Rights and Responsibilities in an Assured Shorthold Tenancy
When signing an assured shorthold tenancy, it is essential to know what your landlord’s and your rights and responsibilities are.
- Keeping in good repair the structure and exterior of the house, including drains, gutters, and external pipes.
- Keeping in good repair and proper working order, the installations for the supply of water, gas, electricity, sanitation (including basins, sinks, baths and sanitary conveniences), and for heating rooms and heating water.
- Undertaking repairs within a reasonable period. What constitutes as reasonable will depend on the nature of the repair.
- Giving you at least 24 hours’ notice to enter the property.
- Providing you with a copy of the valid current Gas Safety Certificate.
- Making sure furniture he/she supplied meets relevant safety regulations. (See Staying safe section).
- Protecting your deposit within 30 days of receiving it, and giving you the ‘prescribed information’. (See Deposits section).
- Providing an up to date copy of the ‘How to Rent’ booklet
- Providing a copy of the Energy Performance Certificate (EPC). This will affect your bills as higher ratings lead to lower bills.
- Anything else you may have agreed in the contract.
Landlord of HMOs (Houses in Multiple Occupation)
Your landlord has some additional responsibilities if you live in a property of three or more unrelated individuals. These include responsibility for provision of bins, provision of shared facilities and maintenance of shared areas.
It is mandatory for all HMOs occupied by five or more people to have a licence issued by the local authority. Many local authorities, including Charnwood Borough Council, have introduced additional licensing schemes for HMOs of three or four occupants.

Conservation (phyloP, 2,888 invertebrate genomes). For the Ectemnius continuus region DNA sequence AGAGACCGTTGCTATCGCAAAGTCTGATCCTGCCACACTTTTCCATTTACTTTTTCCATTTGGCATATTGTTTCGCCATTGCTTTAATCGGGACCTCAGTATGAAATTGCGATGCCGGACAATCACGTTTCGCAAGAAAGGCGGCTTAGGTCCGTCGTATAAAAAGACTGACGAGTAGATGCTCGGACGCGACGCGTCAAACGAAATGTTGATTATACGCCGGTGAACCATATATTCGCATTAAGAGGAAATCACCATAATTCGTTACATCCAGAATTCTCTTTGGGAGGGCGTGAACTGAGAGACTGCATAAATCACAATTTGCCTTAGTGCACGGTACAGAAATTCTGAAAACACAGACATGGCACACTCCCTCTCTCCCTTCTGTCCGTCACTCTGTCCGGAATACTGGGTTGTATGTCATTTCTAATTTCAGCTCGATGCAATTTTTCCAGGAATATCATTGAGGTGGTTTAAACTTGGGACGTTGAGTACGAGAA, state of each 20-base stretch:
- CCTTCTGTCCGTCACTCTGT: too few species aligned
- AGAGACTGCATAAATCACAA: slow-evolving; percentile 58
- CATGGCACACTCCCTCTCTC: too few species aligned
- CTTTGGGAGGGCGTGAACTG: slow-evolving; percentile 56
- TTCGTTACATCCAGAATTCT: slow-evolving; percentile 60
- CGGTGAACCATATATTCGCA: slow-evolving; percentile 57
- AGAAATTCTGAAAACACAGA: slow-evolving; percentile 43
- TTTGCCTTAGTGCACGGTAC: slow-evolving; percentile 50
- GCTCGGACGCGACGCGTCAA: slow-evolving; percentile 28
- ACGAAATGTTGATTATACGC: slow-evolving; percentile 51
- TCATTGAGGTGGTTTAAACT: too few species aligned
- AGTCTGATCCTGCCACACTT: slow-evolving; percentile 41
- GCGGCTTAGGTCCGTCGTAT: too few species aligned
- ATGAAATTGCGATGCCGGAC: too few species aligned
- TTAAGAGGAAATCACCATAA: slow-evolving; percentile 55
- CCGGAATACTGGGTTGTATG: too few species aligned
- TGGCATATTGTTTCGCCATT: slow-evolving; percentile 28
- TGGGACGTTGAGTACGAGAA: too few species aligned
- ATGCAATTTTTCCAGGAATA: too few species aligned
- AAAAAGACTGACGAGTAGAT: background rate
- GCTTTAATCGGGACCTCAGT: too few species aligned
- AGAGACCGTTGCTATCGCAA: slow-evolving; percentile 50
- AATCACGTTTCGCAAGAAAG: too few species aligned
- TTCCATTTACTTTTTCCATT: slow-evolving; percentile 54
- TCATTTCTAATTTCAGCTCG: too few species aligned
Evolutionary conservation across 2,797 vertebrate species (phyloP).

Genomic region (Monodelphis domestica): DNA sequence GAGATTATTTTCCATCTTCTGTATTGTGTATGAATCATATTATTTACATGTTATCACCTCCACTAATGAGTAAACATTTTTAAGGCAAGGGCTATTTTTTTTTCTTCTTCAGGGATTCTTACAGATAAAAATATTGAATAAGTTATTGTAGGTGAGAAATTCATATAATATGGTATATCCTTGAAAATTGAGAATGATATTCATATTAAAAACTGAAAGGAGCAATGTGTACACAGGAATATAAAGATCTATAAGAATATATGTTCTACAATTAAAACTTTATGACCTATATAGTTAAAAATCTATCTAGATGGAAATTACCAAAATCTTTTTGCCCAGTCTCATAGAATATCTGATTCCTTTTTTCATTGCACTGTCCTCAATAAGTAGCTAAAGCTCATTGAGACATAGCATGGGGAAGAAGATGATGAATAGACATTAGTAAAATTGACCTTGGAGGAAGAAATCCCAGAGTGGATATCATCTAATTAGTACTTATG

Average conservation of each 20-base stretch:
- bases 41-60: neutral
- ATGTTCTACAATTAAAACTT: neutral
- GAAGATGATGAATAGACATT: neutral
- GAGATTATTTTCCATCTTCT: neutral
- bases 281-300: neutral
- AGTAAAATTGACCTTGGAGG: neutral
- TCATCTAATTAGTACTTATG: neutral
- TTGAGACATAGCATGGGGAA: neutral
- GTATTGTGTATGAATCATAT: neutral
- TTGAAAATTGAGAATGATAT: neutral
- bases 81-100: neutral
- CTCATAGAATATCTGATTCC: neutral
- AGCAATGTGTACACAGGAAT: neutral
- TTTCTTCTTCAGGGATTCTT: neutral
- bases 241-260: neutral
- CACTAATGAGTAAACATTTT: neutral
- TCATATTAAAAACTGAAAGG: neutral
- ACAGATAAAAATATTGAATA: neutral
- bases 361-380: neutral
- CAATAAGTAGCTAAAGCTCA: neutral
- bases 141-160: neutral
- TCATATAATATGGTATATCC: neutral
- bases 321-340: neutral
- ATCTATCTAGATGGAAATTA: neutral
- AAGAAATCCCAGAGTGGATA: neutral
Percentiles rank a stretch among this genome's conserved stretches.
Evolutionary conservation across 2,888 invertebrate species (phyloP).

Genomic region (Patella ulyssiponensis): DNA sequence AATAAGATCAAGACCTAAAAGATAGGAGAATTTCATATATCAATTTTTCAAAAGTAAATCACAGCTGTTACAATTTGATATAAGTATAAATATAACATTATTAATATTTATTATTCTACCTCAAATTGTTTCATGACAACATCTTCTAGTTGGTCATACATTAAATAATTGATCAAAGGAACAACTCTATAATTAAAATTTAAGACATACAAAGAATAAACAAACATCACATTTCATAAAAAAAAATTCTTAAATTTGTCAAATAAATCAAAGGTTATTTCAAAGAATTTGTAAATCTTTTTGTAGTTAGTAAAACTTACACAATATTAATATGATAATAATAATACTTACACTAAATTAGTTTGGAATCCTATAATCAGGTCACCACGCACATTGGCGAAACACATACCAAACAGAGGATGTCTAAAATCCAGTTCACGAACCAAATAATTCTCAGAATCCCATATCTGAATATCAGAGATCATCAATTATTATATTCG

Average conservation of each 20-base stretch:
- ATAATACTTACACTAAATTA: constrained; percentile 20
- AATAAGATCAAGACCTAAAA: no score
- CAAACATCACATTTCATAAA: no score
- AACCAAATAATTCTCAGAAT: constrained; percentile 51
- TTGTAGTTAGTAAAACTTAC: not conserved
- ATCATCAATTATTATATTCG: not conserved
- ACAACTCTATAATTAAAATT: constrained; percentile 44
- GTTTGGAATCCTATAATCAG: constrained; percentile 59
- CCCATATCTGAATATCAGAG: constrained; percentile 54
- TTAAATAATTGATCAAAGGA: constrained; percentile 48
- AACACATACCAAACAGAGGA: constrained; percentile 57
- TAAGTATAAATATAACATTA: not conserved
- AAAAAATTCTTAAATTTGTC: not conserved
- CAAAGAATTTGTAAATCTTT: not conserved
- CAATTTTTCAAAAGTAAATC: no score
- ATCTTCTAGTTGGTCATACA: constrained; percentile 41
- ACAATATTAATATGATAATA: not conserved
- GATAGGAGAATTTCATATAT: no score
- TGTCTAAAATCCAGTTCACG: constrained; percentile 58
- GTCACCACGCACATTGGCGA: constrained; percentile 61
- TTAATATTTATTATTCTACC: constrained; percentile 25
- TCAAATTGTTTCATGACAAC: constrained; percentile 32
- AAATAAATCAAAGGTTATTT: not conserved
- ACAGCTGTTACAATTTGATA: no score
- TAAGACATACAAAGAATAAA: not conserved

You can read more about the responsibilities of landlords of HMOs here.
- Providing the relevant documents such as your passport or BRP card to prove you have a Right to Rent.
- Paying rent on time
- Using the premises as a private dwelling and not for business purposes
- Acting in a ‘tenant-like manner’.
- Taking reasonable steps to prevent the water pipes from freezing – if you leave the property unoccupied during cold weather keep the heating on low (e.g., over Christmas).
- Securing the property when you go away – lock all doors and windows.
- Informing the Council of your student status for council tax purposes.
- Your household and any visitors.
- Take care of the contents that have been provided.
- Reporting any repairs as required in the contract immediately. Follow this up in writing, email is acceptable and keep a copy.
- Informing the landlord immediately if you break or damage anything.
- Asking your landlord/agent’s permission when necessary (e.g. hanging pictures, painting walls).
- Ending the tenancy as outlined in the contract.
- Keeping to the terms and conditions of the contract and anything else you have agreed in the contract.
- The name, address and contact details of the landlord.
- Stay in the property until the contract ends.
- Exclusive possession and your landlord should not disturb your right to quiet enjoyment.
- Your deposit being protected.
- Have certain repairs completed for you.
- Evidence that the property meets necessary safety standards (eg up to date gas safety certificate/HMO licence/electrical safety certificates as appropriate).
- Have the property in a habitable state.
Most terms in the contract are likely to be legally binding and if you are in breach of an obligation your landlord may be able to take legal action against you. Some terms, however, will not be legally binding. For example, a term requiring the tenant to repair or replace all broken glass in windows is void, because Section 11 of the Landlord and Tenant Act 1985 provides this is the landlord responsibility, unless the damage was caused by the tenant or the tenants’ guest(s). If you are in any doubt, seek advice from the Student Advice and Support Service.
Last Updated: 28th September 2023